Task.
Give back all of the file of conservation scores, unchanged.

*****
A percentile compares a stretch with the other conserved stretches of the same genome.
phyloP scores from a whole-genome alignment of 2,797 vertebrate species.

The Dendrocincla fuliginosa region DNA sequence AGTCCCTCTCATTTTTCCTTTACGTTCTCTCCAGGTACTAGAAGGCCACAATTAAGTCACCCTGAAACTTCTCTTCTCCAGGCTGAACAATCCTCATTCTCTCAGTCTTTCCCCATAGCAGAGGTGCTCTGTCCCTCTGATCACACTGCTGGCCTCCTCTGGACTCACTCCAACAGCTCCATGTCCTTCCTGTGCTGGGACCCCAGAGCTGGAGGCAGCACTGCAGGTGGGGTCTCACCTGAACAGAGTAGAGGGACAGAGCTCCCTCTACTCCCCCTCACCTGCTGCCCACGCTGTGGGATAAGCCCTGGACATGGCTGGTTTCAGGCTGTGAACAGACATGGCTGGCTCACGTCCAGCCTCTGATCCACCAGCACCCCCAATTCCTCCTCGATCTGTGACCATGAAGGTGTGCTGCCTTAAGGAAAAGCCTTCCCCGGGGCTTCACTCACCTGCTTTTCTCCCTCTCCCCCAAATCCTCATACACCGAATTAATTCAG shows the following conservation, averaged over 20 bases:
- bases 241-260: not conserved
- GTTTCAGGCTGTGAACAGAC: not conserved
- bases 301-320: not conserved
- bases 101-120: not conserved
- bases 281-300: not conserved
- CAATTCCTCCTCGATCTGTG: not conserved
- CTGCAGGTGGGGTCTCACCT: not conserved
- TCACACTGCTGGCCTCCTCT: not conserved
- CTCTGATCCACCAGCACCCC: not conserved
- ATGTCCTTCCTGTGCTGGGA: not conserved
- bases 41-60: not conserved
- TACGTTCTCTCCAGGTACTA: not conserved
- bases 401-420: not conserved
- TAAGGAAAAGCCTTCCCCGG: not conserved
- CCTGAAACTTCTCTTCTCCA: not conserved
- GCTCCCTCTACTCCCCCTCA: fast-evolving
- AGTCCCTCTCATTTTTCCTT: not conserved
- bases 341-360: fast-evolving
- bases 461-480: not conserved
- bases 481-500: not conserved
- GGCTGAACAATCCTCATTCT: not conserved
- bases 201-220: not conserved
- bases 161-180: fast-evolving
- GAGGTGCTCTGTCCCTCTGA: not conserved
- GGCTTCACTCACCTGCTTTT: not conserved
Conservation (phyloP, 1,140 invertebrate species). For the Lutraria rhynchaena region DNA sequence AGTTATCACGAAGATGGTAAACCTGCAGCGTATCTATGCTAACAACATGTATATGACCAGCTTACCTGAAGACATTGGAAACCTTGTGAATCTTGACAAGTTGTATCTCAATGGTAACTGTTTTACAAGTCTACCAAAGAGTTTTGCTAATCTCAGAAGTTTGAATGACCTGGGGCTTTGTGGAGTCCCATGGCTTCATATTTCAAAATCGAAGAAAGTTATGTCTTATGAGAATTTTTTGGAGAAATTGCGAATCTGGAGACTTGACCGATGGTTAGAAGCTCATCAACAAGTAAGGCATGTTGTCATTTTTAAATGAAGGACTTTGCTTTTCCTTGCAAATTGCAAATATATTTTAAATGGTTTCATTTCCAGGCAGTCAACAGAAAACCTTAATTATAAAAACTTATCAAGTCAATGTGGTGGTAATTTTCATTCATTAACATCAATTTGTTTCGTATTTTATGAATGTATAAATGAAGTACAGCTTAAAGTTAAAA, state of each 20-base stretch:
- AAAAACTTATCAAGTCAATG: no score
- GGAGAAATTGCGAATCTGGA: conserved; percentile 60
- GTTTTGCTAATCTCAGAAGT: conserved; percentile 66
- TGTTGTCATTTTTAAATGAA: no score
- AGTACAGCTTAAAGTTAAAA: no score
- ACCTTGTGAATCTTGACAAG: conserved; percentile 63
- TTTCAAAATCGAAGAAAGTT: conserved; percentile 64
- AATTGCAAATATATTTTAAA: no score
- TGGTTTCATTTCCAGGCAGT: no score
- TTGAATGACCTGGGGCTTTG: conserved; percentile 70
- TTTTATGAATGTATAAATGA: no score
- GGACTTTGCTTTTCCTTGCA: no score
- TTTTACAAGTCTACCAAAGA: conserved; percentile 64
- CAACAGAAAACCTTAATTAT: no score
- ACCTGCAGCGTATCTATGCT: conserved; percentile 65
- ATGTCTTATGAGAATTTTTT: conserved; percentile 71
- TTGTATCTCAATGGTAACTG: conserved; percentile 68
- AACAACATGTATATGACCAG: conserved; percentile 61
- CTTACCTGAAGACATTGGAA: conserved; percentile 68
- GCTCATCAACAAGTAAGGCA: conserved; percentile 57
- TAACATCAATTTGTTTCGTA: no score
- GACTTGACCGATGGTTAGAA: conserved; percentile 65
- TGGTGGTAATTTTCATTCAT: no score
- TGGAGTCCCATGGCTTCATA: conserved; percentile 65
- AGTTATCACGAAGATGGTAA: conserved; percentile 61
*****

A percentile compares a stretch with the other conserved stretches of the same genome.
phyloP scores from a whole-genome alignment of 2,797 vertebrate species.

The Dendrocincla fuliginosa region DNA sequence AGTCCCTCTCATTTTTCCTTTACGTTCTCTCCAGGTACTAGAAGGCCACAATTAAGTCACCCTGAAACTTCTCTTCTCCAGGCTGAACAATCCTCATTCTCTCAGTCTTTCCCCATAGCAGAGGTGCTCTGTCCCTCTGATCACACTGCTGGCCTCCTCTGGACTCACTCCAACAGCTCCATGTCCTTCCTGTGCTGGGACCCCAGAGCTGGAGGCAGCACTGCAGGTGGGGTCTCACCTGAACAGAGTAGAGGGACAGAGCTCCCTCTACTCCCCCTCACCTGCTGCCCACGCTGTGGGATAAGCCCTGGACATGGCTGGTTTCAGGCTGTGAACAGACATGGCTGGCTCACGTCCAGCCTCTGATCCACCAGCACCCCCAATTCCTCCTCGATCTGTGACCATGAAGGTGTGCTGCCTTAAGGAAAAGCCTTCCCCGGGGCTTCACTCACCTGCTTTTCTCCCTCTCCCCCAAATCCTCATACACCGAATTAATTCAG shows the following conservation, averaged over 20 bases:
- bases 241-260: not conserved
- GTTTCAGGCTGTGAACAGAC: not conserved
- bases 301-320: not conserved
- bases 101-120: not conserved
- bases 281-300: not conserved
- CAATTCCTCCTCGATCTGTG: not conserved
- CTGCAGGTGGGGTCTCACCT: not conserved
- TCACACTGCTGGCCTCCTCT: not conserved
- CTCTGATCCACCAGCACCCC: not conserved
- ATGTCCTTCCTGTGCTGGGA: not conserved
- bases 41-60: not conserved
- TACGTTCTCTCCAGGTACTA: not conserved
- bases 401-420: not conserved
- TAAGGAAAAGCCTTCCCCGG: not conserved
- CCTGAAACTTCTCTTCTCCA: not conserved
- GCTCCCTCTACTCCCCCTCA: fast-evolving
- AGTCCCTCTCATTTTTCCTT: not conserved
- bases 341-360: fast-evolving
- bases 461-480: not conserved
- bases 481-500: not conserved
- GGCTGAACAATCCTCATTCT: not conserved
- bases 201-220: not conserved
- bases 161-180: fast-evolving
- GAGGTGCTCTGTCCCTCTGA: not conserved
- GGCTTCACTCACCTGCTTTT: not conserved
Conservation (phyloP, 1,140 invertebrate species). For the Lutraria rhynchaena region DNA sequence AGTTATCACGAAGATGGTAAACCTGCAGCGTATCTATGCTAACAACATGTATATGACCAGCTTACCTGAAGACATTGGAAACCTTGTGAATCTTGACAAGTTGTATCTCAATGGTAACTGTTTTACAAGTCTACCAAAGAGTTTTGCTAATCTCAGAAGTTTGAATGACCTGGGGCTTTGTGGAGTCCCATGGCTTCATATTTCAAAATCGAAGAAAGTTATGTCTTATGAGAATTTTTTGGAGAAATTGCGAATCTGGAGACTTGACCGATGGTTAGAAGCTCATCAACAAGTAAGGCATGTTGTCATTTTTAAATGAAGGACTTTGCTTTTCCTTGCAAATTGCAAATATATTTTAAATGGTTTCATTTCCAGGCAGTCAACAGAAAACCTTAATTATAAAAACTTATCAAGTCAATGTGGTGGTAATTTTCATTCATTAACATCAATTTGTTTCGTATTTTATGAATGTATAAATGAAGTACAGCTTAAAGTTAAAA, state of each 20-base stretch:
- AAAAACTTATCAAGTCAATG: no score
- GGAGAAATTGCGAATCTGGA: conserved; percentile 60
- GTTTTGCTAATCTCAGAAGT: conserved; percentile 66
- TGTTGTCATTTTTAAATGAA: no score
- AGTACAGCTTAAAGTTAAAA: no score
- ACCTTGTGAATCTTGACAAG: conserved; percentile 63
- TTTCAAAATCGAAGAAAGTT: conserved; percentile 64
- AATTGCAAATATATTTTAAA: no score
- TGGTTTCATTTCCAGGCAGT: no score
- TTGAATGACCTGGGGCTTTG: conserved; percentile 70
- TTTTATGAATGTATAAATGA: no score
- GGACTTTGCTTTTCCTTGCA: no score
- TTTTACAAGTCTACCAAAGA: conserved; percentile 64
- CAACAGAAAACCTTAATTAT: no score
- ACCTGCAGCGTATCTATGCT: conserved; percentile 65
- ATGTCTTATGAGAATTTTTT: conserved; percentile 71
- TTGTATCTCAATGGTAACTG: conserved; percentile 68
- AACAACATGTATATGACCAG: conserved; percentile 61
- CTTACCTGAAGACATTGGAA: conserved; percentile 68
- GCTCATCAACAAGTAAGGCA: conserved; percentile 57
- TAACATCAATTTGTTTCGTA: no score
- GACTTGACCGATGGTTAGAA: conserved; percentile 65
- TGGTGGTAATTTTCATTCAT: no score
- TGGAGTCCCATGGCTTCATA: conserved; percentile 65
- AGTTATCACGAAGATGGTAA: conserved; percentile 61